From a new writer's perspective, the publishing business is all about getting past the gatekeepers. There is a vast oversupply of unpublished work out there, and new authors face long odds to get published by a large, commercial house. The odds have become so great that an air of desperation pervades among the unpublished, or maybe it's an air of oppression, the feeling of unjust exclusion that is a precursor to revolution.
The civility that once marked the industry is vanishing. Publishers rarely look at direct submissions from authors these days. An unpublished writer first has to intrigue a literary agent with a one-page "query" letter and maybe a few sample pages. Every agent I've spoken to or have read about says they are swamped with hundreds of these letters every week. Authors spend an incredible amount of time and energy worrying about and perfecting these query letters. Agents are so overwhelmed many have taken to simply ignoring queries that don't interest them, which by most accounts is about 99% of them. Almost every published author has horror stories to tell about dozens of rejections before finally landing the coveted relationship; many have completed manuscripts that never cleared that bar. After spending months or years perfecting a 400-page novel, unpublished authors quickly become weary of being judged based on a two-paragraph summary, with no meaningful feedback and, most often, without even a response.
Agents are not completely to blame for this loss of civility. They are admittedly overwhelmed by material, and much of it is crap. Publishers don't do much editing, anymore, and it's the author's responsibility to present a completed, well-crafted manuscript. I've been on the receiving end of unsolicited manuscripts, and a lot of them were poorly constructed early drafts. Many query letters telegraph the writer's inexperience and poor storytelling craft. The deluge of this material has to be frustrating for agents, who are facing diminished demand from commercial publishers cutting their lists.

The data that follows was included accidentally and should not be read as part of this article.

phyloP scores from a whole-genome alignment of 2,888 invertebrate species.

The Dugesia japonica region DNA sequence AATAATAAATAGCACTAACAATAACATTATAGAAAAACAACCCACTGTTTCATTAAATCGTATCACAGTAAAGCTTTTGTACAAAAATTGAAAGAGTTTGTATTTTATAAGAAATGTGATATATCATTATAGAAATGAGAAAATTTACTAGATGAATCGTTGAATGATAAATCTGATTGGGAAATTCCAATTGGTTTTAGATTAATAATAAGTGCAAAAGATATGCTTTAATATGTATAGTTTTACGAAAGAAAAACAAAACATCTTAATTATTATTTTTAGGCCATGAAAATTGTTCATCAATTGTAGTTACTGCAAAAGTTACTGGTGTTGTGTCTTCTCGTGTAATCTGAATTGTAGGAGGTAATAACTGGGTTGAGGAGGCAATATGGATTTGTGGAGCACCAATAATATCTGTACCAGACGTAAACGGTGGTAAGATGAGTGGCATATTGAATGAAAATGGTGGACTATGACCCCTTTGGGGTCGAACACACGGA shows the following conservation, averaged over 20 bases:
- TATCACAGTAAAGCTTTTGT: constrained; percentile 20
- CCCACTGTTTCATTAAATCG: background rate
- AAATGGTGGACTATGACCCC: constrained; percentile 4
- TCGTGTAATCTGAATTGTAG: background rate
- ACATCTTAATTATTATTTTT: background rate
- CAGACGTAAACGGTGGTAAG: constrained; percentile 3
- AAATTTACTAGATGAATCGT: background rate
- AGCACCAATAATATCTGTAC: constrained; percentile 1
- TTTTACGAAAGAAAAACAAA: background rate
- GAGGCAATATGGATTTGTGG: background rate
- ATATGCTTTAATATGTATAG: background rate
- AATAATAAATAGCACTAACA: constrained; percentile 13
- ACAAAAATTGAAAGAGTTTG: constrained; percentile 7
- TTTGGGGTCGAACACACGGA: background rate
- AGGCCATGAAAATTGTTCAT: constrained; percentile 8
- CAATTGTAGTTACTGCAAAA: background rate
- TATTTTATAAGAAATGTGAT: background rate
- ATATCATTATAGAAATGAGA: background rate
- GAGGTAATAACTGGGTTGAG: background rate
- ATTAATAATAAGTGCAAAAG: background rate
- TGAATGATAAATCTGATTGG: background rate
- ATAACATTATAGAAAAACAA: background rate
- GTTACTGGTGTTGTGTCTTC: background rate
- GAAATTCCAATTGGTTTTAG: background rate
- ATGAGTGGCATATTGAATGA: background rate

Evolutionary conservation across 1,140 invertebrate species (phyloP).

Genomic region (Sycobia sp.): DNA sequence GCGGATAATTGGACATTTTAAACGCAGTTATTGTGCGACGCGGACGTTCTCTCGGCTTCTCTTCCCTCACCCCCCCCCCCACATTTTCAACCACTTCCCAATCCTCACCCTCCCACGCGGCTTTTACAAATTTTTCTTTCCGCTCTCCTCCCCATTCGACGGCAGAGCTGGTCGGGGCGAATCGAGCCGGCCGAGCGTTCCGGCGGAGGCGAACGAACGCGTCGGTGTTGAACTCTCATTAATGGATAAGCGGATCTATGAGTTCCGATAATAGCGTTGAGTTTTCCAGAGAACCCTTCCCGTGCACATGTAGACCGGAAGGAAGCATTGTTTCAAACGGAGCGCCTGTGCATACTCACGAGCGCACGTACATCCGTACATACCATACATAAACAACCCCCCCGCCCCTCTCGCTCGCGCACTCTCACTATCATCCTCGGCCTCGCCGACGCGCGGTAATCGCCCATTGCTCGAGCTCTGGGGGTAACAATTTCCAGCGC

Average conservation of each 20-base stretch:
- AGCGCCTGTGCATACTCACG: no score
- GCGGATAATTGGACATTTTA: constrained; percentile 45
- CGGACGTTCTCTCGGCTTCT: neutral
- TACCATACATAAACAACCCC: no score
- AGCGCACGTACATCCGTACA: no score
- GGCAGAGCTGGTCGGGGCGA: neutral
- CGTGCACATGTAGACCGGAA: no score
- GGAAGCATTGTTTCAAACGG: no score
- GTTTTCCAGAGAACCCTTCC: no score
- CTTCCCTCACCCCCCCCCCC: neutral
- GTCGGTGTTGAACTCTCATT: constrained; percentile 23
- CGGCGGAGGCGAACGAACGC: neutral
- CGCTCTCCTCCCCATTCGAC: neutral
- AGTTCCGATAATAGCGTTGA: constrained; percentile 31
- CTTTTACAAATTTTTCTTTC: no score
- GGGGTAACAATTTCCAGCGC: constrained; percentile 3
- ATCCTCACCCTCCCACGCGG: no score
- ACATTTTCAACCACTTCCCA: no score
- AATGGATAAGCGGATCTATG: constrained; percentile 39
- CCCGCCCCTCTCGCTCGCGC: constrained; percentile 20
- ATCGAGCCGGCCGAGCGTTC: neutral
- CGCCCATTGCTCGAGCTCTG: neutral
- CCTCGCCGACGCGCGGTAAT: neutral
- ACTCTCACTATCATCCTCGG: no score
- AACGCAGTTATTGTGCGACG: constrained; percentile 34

Unfortunately, the loss of civility impacts good writers and bad writers alike, and I'm guessing the bad writers, failing to recognize themselves, share in the frustration, the feeling that they are being unfairly excluded from the marketplace. Enter, the ebook revolution.
Self-publishing has always been an option for the most persistent of us, but print publishing can get expensive. My wife and I formed Redfield Publishers in 1999 to publish THE JINX (more on this in a future post, I'm sure), and produced the book (exclusive of marketing costs) for about $4 per copy with two print runs of 3,000 books each. Over the past two weeks I read up on ebooks and republished THE JINX on Smashwords for a total cost of, get this, zero. I don't know if I'll generate many new sales, maybe a few more when THE KING OF PAINE, goes online, but the book is back on the market for anyone interested and will remain there...forever.